Man accused of killing Columbus woman refuses to appear in court

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COLUMBUS -- Accused killer Anthony Pardon refused to appear in court Tuesday for a pre-trial hearing, accusing the county's prosecutor of creating a "sideshow" and indicating he didn't want to be "paraded" in front of news cameras, according to his attorneys.

Pardon, a convicted sex offender, is accused of entering a Columbus woman's apartment in late January and kidnapping, robbing, raping and fatally stabbing her.

An autopsy report released last week showed 24-year old Rachael Anderson was strangled and stabbed in the neck and head. Pardon was under the watch of the state Adult Parole Authority at the time of the crime.

Tuesday's proceeding continued without Pardon, who is accused in the January 28 murder of Anderson.

If convicted, he could face the death penalty.

"The courtroom is open to the public and the media... and we can't close that down. We can't stop that," Pardon's defense attorney, Larry Thomas told reporters outside the courtroom. "He doesn't want it to be a situation where is just paraded in front of cameras for no reason."

When pressed about the fact that Pardon's murder charge is a high-profile case that has received a lot of media coverage before today's proceeding, Thomas said: "And that's why he doesn't want to be paraded in front of the cameras, because over there I guess they see a lot," Thomas said referring to the jail where Pardon has been held since February 9th.

At one point during Tuesday's hearing, Judge Stephen McIntosh, his court reporter, prosecutors and Pardon's defense attorneys all left the courtroom to go visit Pardon in his holding cell. Pardon still refused to participate in the hearing following that meeting.

Franklin County Prosecutor Ron O'Brien denied he was creating a "sideshow" or that he had asked the victim's friends or reporters to attend the hearing. He said the judge made it clear the courtroom is open to the public: "That is something the judge said is going to continue throughout these court proceedings. The media and the victim's family, rightfully, will be observing what happens in this vicious and terrible murder."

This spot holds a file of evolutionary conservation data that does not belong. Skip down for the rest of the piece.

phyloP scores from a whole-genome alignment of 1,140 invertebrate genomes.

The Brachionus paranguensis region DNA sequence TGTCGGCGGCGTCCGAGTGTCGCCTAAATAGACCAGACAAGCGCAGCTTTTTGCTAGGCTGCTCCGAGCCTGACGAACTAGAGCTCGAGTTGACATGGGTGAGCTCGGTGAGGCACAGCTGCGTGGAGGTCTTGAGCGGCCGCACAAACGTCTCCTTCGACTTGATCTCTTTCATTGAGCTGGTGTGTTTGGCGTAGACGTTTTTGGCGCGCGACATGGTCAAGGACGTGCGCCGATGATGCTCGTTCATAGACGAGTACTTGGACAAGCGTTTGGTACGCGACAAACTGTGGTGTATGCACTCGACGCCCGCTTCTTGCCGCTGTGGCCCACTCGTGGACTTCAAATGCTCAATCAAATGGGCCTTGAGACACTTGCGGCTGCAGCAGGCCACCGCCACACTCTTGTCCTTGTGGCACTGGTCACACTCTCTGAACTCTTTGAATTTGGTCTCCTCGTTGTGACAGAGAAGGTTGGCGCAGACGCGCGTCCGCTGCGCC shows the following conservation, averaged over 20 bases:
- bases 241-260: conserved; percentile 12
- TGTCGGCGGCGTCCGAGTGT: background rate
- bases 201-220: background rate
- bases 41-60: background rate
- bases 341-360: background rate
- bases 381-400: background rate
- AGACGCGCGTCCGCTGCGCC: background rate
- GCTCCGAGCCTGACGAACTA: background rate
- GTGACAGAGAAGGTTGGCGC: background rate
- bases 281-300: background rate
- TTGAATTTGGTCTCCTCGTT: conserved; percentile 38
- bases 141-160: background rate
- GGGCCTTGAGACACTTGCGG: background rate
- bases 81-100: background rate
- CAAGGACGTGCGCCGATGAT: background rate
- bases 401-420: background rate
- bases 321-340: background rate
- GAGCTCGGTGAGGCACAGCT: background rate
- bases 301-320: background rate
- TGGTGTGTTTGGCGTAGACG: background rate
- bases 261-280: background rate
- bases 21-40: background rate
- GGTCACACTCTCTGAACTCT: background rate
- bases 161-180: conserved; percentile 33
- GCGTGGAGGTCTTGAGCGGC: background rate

Pardon, who spent nearly 25 years in an Ohio prison for attempted murder and rape following a 1982 conviction in Columbus, spent the past 9 years in prison in Georgia following a 2008 conviction forgery and failing to register as a sex offender. When he returned to Ohio in June of 2017 as part of a prisoner-exchange program known as the Interstate Compact, Pardon was to serve out his probation in Ohio.

A Georgia judge had ordered that Pardon serve out his probation and "wear an ankle monitor and pay for all expenses," according to court records obtained by 10 Investigates. But according to additional interstate compact documents obtained by 10 Investigates through an open records request, the Ohio Department of Rehabilitation and Correction indicated that it could not comply with Georgia's request to place an ankle monitor on Pardon because of the "length of time and the expense issue."

ODRC has not explained what it meant by the "expense issue."

10 Investigates has also requested documents related to the details of how Pardon was supervised by the state's Adult Parole Authority, but those records requests were denied.

10 Investigates also obtained an internal email from the deputy director of the Interstate Compact within Ohio. In the email, which is dated February 9, 2018 - the same day Pardon was arrested - Suzanne Brooks wrote to a colleague: "It's been a rough week in the Interstate Compact."

Angela Williams, who described herself as Rachael Anderson's best friend, said that she drove three hours from their hometown of Warren, Ohio to Columbus in hopes of seeing the man accused of killing her best friend.

She did not get that chance when Pardon refused to participate in Tuesday's hearing.

"I was angry, disappointed, I was hurt," Angela Williams told 10 Investigates. "I feel like he was a coward."

Another hearing date was set for July 30. Thomas indicated that he would try to get his client to participate in hearings going forward.